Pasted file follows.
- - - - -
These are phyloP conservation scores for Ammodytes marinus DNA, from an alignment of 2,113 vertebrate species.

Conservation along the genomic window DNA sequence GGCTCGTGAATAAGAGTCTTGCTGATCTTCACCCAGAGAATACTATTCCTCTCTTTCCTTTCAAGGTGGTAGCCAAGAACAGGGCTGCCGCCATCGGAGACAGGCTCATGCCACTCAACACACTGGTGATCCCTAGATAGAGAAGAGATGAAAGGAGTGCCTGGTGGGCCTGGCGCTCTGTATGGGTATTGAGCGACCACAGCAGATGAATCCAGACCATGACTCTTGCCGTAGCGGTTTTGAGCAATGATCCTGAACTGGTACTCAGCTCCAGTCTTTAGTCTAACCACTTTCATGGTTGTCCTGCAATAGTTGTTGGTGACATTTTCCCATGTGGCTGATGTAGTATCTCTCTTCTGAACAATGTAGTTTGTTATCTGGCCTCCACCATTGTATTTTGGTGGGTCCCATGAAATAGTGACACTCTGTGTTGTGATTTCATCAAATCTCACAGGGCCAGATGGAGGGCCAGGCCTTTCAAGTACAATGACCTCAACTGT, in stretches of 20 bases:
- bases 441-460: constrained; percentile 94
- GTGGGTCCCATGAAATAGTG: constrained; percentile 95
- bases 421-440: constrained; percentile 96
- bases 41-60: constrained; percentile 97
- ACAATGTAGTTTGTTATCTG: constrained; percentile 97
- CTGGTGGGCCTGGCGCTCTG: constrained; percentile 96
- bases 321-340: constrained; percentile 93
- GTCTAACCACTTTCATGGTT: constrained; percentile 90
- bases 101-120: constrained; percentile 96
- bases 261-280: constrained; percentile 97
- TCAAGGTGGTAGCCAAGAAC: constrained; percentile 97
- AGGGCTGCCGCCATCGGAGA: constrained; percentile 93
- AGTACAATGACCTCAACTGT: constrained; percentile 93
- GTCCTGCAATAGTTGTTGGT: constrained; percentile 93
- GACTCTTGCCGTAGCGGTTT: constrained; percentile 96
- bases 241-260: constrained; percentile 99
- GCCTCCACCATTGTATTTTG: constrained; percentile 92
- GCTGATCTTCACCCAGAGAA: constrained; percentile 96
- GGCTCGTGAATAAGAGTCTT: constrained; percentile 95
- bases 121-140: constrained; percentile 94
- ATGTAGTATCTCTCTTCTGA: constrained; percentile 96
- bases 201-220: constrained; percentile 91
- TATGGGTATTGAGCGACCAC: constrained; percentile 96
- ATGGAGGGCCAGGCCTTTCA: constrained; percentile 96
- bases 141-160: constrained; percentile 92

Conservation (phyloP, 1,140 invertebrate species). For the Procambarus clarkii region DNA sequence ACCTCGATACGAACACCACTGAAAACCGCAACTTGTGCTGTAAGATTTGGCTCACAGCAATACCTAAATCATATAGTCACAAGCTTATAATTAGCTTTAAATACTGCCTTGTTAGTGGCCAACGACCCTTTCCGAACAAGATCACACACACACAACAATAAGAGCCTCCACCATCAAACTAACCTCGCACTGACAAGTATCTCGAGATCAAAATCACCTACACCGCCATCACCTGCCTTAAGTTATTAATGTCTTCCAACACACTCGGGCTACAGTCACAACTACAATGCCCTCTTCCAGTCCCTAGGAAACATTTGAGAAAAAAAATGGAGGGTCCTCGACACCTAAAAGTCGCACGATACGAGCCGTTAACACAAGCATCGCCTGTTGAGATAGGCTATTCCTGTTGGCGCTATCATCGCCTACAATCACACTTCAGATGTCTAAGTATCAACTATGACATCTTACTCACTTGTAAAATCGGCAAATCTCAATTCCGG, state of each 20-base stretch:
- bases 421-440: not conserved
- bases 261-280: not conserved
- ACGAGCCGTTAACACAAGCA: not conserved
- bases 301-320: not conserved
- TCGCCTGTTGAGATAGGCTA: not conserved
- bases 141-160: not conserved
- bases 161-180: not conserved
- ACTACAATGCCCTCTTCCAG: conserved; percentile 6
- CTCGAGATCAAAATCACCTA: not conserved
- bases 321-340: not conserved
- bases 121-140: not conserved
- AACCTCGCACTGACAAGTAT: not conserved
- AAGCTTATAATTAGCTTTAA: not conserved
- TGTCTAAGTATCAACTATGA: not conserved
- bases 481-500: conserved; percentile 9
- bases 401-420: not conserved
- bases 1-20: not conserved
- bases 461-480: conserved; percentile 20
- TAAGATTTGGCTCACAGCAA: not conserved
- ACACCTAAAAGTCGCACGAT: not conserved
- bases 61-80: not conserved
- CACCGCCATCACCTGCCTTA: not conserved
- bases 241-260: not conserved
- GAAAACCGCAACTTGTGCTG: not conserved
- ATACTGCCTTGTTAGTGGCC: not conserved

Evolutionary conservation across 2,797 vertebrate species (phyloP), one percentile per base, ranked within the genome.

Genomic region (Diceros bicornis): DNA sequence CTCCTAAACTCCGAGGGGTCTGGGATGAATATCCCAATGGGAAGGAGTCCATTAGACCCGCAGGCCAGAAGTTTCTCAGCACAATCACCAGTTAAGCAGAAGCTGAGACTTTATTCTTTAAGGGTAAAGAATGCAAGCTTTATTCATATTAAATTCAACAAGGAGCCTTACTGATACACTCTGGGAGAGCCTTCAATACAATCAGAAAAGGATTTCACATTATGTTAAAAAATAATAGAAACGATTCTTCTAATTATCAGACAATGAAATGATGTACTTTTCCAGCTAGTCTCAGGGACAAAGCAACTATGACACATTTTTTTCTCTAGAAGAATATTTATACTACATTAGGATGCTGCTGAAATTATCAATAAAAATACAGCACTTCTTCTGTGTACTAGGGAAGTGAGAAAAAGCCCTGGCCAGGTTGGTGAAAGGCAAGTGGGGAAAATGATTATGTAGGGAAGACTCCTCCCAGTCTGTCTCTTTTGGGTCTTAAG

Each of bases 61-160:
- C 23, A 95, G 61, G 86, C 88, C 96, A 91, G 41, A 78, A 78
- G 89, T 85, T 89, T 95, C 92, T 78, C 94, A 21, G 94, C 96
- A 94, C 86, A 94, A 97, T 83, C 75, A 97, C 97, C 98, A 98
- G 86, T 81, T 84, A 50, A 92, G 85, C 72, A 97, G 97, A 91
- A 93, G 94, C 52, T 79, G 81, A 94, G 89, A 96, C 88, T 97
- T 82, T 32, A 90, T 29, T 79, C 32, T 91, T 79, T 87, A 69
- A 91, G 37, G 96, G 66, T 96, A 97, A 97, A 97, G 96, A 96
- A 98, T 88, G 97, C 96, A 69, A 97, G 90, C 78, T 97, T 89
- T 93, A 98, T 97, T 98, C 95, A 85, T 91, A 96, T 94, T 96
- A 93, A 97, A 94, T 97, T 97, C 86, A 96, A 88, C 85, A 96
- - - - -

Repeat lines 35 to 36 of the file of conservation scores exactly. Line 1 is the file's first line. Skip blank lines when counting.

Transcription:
- bases 161-180: not conserved
- ACTACAATGCCCTCTTCCAG: conserved; percentile 6